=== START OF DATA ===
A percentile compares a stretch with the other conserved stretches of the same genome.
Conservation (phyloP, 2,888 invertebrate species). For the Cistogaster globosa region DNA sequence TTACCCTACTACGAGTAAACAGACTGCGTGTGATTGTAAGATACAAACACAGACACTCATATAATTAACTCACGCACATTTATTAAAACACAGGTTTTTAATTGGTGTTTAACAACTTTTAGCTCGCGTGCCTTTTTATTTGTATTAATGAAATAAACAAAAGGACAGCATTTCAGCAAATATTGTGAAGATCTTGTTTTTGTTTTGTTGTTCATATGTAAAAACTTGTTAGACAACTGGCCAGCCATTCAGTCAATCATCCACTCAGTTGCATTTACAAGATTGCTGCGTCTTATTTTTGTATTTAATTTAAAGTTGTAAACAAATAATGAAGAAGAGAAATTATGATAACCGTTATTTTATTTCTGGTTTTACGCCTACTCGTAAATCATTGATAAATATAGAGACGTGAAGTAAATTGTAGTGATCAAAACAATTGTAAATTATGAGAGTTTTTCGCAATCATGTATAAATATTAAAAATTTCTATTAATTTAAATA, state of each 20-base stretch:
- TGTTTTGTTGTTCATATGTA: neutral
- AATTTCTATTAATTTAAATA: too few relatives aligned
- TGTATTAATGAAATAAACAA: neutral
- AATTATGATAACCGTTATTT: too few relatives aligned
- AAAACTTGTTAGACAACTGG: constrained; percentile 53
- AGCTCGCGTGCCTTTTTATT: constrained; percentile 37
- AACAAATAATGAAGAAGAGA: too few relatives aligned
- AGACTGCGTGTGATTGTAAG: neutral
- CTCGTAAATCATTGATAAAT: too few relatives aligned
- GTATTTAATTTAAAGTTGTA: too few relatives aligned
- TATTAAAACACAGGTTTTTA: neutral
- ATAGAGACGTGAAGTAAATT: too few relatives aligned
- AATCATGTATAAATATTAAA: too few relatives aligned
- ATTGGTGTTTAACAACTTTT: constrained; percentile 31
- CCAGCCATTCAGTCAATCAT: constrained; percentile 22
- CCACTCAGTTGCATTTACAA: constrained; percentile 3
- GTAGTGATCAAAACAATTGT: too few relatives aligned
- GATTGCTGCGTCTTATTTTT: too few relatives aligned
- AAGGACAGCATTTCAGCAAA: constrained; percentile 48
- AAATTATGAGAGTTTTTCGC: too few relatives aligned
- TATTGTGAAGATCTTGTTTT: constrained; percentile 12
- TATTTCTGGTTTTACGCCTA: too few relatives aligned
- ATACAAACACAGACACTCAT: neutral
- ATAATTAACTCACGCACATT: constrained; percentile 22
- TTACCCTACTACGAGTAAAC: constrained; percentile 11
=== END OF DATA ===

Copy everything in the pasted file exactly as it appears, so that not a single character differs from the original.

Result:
A percentile compares a stretch with the other conserved stretches of the same genome.
Conservation (phyloP, 2,888 invertebrate species). For the Cistogaster globosa region DNA sequence TTACCCTACTACGAGTAAACAGACTGCGTGTGATTGTAAGATACAAACACAGACACTCATATAATTAACTCACGCACATTTATTAAAACACAGGTTTTTAATTGGTGTTTAACAACTTTTAGCTCGCGTGCCTTTTTATTTGTATTAATGAAATAAACAAAAGGACAGCATTTCAGCAAATATTGTGAAGATCTTGTTTTTGTTTTGTTGTTCATATGTAAAAACTTGTTAGACAACTGGCCAGCCATTCAGTCAATCATCCACTCAGTTGCATTTACAAGATTGCTGCGTCTTATTTTTGTATTTAATTTAAAGTTGTAAACAAATAATGAAGAAGAGAAATTATGATAACCGTTATTTTATTTCTGGTTTTACGCCTACTCGTAAATCATTGATAAATATAGAGACGTGAAGTAAATTGTAGTGATCAAAACAATTGTAAATTATGAGAGTTTTTCGCAATCATGTATAAATATTAAAAATTTCTATTAATTTAAATA, state of each 20-base stretch:
- TGTTTTGTTGTTCATATGTA: neutral
- AATTTCTATTAATTTAAATA: too few relatives aligned
- TGTATTAATGAAATAAACAA: neutral
- AATTATGATAACCGTTATTT: too few relatives aligned
- AAAACTTGTTAGACAACTGG: constrained; percentile 53
- AGCTCGCGTGCCTTTTTATT: constrained; percentile 37
- AACAAATAATGAAGAAGAGA: too few relatives aligned
- AGACTGCGTGTGATTGTAAG: neutral
- CTCGTAAATCATTGATAAAT: too few relatives aligned
- GTATTTAATTTAAAGTTGTA: too few relatives aligned
- TATTAAAACACAGGTTTTTA: neutral
- ATAGAGACGTGAAGTAAATT: too few relatives aligned
- AATCATGTATAAATATTAAA: too few relatives aligned
- ATTGGTGTTTAACAACTTTT: constrained; percentile 31
- CCAGCCATTCAGTCAATCAT: constrained; percentile 22
- CCACTCAGTTGCATTTACAA: constrained; percentile 3
- GTAGTGATCAAAACAATTGT: too few relatives aligned
- GATTGCTGCGTCTTATTTTT: too few relatives aligned
- AAGGACAGCATTTCAGCAAA: constrained; percentile 48
- AAATTATGAGAGTTTTTCGC: too few relatives aligned
- TATTGTGAAGATCTTGTTTT: constrained; percentile 12
- TATTTCTGGTTTTACGCCTA: too few relatives aligned
- ATACAAACACAGACACTCAT: neutral
- ATAATTAACTCACGCACATT: constrained; percentile 22
- TTACCCTACTACGAGTAAAC: constrained; percentile 11